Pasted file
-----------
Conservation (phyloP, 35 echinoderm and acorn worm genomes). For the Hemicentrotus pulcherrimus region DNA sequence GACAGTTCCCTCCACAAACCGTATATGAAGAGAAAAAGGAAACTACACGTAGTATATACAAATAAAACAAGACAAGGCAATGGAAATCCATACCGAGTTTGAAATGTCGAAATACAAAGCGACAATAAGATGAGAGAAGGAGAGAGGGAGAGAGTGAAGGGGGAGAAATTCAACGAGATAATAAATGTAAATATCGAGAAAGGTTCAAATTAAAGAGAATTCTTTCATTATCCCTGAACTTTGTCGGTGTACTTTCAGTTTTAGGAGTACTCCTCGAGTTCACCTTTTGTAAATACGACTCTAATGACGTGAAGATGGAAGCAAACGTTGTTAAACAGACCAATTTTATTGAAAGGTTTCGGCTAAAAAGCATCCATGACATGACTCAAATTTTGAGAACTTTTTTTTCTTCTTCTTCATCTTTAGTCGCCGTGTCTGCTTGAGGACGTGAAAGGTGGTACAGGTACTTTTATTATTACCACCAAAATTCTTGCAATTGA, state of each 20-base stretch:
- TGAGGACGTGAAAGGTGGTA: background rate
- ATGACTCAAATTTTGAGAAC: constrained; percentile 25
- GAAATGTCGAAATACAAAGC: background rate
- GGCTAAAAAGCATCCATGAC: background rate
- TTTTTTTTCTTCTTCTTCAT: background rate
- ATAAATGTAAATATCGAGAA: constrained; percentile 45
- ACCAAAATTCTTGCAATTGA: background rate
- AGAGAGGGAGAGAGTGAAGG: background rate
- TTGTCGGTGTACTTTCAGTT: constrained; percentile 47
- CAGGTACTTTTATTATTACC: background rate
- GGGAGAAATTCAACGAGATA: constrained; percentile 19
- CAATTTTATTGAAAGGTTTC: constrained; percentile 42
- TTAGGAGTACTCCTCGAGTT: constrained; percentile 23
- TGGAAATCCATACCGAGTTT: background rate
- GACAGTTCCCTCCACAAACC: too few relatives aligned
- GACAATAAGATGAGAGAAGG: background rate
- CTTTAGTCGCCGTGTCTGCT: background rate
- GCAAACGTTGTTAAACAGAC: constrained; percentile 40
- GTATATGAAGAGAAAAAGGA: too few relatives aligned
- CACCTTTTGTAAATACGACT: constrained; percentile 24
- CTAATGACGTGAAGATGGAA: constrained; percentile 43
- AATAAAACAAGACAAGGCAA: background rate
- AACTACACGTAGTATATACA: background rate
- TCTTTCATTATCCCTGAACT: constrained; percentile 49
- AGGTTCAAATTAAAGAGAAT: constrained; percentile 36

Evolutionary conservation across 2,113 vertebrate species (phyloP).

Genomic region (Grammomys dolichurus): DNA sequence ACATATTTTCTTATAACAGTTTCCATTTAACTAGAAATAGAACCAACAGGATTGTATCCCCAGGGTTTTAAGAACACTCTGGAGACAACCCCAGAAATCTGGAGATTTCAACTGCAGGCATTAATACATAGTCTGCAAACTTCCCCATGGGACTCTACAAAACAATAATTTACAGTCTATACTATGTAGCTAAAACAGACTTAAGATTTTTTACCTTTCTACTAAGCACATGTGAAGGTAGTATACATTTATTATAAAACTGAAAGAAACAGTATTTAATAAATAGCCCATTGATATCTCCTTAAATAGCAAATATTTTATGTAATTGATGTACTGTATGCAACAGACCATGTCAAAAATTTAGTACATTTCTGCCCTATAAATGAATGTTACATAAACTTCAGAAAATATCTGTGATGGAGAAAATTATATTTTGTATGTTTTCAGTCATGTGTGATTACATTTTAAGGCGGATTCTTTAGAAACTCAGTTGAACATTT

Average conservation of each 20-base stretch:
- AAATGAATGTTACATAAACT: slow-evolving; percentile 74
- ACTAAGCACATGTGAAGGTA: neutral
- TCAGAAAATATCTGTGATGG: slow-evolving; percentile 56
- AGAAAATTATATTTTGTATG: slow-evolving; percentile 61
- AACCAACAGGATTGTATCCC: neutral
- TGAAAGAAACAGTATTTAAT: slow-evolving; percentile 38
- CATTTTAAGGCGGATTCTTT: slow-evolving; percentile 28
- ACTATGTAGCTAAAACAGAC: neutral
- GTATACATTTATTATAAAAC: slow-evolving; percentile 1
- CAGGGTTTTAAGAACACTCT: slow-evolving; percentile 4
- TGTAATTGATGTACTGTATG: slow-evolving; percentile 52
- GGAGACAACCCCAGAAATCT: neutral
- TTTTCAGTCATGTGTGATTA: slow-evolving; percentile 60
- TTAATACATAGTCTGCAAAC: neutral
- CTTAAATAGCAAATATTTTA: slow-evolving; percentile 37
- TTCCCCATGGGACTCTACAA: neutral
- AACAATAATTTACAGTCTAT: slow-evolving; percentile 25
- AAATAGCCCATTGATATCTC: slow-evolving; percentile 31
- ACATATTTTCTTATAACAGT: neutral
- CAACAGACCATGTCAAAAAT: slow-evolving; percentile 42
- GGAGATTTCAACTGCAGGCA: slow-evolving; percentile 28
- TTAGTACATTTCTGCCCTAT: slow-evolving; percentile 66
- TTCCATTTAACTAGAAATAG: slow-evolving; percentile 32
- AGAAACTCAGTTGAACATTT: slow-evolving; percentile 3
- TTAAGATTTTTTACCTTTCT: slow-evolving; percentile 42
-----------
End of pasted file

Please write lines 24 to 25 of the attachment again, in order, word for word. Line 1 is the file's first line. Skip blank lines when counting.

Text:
- AACTACACGTAGTATATACA: background rate
- TCTTTCATTATCCCTGAACT: constrained; percentile 49